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Genetic sequencing software will help speed up HIV/AIDS treatment

A woman carrying an umbrella is framed by the Lights of Hope display at St. Paul's Hospital in Vancouver, Wednesday December 19, 2012. A software innovation promises to supercharge treatment for HIV/AIDS patients at the hospital’s British Columbia Centre for Excellence in HIV/AIDS.

DARRYL DYCK/The Globe and Mail

The business software currently running oil fields and factories will soon be put to work creating genetic maps of the virus attacking patients at British Columbia's leading HIV facility, a first in Canada.

When patients enter the The British Columbia Centre for Excellence in HIV/AIDS at St. Paul's Hospital, it can take up to 10 days to sequence each blood sample to identify the strain of HIV they have. The sequencing is essential and allows doctors to know which of about two dozen HIV drugs a patient should get.

Under a new system developed in a partnership between Vancouver-based tech start up PHEMI Health Systems and global software giant SAP, results could be delivered up to 100 times faster.

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That means more patients can be helped faster and for less money.

The challenge, according to Adam Lorant, a vice-president of PHEMI, is that the data files containing genetic information are massive. A "typical" gene sequence can be many hundreds of gigabytes in size, a test for most conventional computer systems.

Using PHEMI software, the St. Paul's lab will extract the basic genetic information from the samples and hand it off to SAP's system for sequencing and analysis. "That's where all the speed and raw horsepower comes in," Mr. Lorant said.

German-based SAP became the world's largest business software company creating programs that help companies plan and analyze their operations. According to SAP Canada's John Ramsell, the new program merges "world-leading" HIV research with an exportable platform.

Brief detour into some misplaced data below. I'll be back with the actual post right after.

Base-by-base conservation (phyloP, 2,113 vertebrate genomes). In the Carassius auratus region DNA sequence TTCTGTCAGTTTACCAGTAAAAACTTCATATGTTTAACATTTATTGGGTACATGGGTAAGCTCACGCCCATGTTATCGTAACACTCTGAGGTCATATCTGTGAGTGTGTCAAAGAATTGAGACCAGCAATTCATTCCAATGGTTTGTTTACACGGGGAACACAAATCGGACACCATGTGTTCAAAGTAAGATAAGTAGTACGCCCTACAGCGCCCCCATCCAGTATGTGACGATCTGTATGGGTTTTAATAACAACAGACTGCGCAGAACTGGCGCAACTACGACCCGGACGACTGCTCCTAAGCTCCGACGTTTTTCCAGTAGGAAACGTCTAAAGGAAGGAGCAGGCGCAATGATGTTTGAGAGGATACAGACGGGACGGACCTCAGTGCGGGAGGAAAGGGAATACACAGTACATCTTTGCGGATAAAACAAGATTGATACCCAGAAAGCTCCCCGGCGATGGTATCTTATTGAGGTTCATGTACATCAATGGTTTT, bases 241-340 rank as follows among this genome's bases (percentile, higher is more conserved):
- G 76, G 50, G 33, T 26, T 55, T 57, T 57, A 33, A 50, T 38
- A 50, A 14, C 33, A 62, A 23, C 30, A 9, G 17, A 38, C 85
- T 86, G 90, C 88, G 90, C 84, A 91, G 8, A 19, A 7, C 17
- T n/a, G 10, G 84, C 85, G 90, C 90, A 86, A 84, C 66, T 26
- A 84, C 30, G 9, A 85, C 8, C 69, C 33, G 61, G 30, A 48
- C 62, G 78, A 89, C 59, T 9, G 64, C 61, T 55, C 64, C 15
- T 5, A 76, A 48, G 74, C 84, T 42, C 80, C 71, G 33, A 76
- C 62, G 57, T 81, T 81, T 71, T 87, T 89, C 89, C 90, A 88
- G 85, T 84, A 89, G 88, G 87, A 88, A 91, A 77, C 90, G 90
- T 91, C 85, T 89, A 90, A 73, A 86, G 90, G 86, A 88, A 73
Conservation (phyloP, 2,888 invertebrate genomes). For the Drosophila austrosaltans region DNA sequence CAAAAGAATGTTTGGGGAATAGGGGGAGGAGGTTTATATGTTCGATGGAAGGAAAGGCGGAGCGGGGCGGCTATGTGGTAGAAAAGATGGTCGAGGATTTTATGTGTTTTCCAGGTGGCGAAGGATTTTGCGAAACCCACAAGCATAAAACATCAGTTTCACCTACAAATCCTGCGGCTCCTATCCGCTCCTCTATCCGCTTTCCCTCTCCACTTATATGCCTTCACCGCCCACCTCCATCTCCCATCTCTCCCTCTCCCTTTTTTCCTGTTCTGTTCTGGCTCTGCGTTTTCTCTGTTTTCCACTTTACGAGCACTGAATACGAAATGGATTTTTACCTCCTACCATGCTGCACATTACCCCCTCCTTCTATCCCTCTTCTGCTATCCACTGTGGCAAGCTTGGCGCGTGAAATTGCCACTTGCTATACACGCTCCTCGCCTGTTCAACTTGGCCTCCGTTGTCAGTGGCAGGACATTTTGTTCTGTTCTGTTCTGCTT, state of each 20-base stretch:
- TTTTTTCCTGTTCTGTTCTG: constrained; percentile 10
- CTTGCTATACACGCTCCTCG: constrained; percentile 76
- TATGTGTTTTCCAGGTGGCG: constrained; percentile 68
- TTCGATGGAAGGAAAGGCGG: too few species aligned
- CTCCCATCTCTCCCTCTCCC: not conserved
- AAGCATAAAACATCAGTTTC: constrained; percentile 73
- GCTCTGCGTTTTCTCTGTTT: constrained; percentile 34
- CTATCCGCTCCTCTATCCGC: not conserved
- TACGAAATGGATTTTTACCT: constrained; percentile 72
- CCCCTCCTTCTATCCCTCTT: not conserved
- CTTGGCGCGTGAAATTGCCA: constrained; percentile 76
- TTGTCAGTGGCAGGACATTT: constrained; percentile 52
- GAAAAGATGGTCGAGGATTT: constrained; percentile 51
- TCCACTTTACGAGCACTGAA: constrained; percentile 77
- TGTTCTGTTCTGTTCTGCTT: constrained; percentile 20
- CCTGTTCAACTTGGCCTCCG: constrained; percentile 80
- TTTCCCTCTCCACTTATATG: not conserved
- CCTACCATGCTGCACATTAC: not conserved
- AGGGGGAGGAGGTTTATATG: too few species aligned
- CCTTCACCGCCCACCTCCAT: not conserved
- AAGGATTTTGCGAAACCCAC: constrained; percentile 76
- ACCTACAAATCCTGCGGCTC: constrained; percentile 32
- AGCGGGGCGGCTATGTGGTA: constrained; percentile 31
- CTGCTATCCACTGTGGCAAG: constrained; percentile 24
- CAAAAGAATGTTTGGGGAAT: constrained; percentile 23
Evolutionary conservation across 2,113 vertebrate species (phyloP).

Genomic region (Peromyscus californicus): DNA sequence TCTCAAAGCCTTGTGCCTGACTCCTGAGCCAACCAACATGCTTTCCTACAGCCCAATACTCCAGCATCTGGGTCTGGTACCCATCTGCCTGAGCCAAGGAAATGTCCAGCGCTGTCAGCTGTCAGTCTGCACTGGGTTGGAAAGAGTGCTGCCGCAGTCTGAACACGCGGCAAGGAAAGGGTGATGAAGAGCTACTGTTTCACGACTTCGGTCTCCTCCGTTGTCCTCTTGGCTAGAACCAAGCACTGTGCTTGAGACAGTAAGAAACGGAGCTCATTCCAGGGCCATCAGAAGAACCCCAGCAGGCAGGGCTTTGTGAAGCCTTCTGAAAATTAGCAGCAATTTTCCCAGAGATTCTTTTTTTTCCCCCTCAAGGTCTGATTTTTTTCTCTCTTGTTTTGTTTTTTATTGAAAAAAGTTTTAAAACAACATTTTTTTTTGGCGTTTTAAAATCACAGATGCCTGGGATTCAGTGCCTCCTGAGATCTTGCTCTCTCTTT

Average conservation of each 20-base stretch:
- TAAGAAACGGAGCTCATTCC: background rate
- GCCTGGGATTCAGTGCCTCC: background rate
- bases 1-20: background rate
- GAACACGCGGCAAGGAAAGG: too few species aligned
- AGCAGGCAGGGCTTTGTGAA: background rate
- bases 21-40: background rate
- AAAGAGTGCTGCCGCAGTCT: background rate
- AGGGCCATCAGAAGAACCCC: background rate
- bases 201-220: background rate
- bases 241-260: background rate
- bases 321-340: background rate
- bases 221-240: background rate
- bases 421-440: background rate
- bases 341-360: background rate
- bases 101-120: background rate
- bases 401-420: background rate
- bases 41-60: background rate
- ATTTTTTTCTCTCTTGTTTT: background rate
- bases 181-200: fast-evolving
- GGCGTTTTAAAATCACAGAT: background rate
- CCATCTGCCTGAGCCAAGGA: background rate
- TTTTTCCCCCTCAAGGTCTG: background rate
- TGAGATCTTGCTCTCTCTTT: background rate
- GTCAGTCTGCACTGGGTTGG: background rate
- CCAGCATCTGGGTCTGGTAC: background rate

Julio Montaner, head of the BC Centre, Canada's largest HIV-AIDS research and treatment facility, helped design the system that pairs patients with their best treatment plan. The new system will provide not only the data to help his patients, but eventually, patients around the world.

"This will help us save time and money while also significantly decreasing the number of new HIV and AIDS cases. For the first time, we shall have access to vast amounts of information and get answers immediately," Dr. Montaner said in a statement.

In development since December, the project will initially help physicians at the Vancouver-area facility transition from doctor's letters and printed lab results to what is described as "searchable information."

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Once the transition is complete, expected around the summer, the plan is to provide access to the database across British Columbia and then around the world.

With partnerships already planned in China, South Africa and Panama, according to Mr. Lorant, doctors in far-flung hospitals could one day access the database and computing power with iPhones. According to Mr. Ramsell, future access will be provided free.

With a patient's genetic data stored in a database, concerns about privacy and security are paramount. All the information is currently kept in a data centre at the facility and it does not leave the building.

The program was designed under an international standard known as Privacy by Design. Under the system, "privacy" is the software's default setting.

"It's a very challenging and stringent process," Mr. Lorant said.

"We collect the patient information and when we store it, we store it with certain rules on how the data can be used, when it can be used and who can use it."

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In light of several announcements of large losses of personal information by civil servants or broken computer systems, some British Columbians will be skeptical. A 2011 poll from Angus Reid showed that more than 80 per cent of people in the province supported the use of data by health care professionals – after it was depersonalized.

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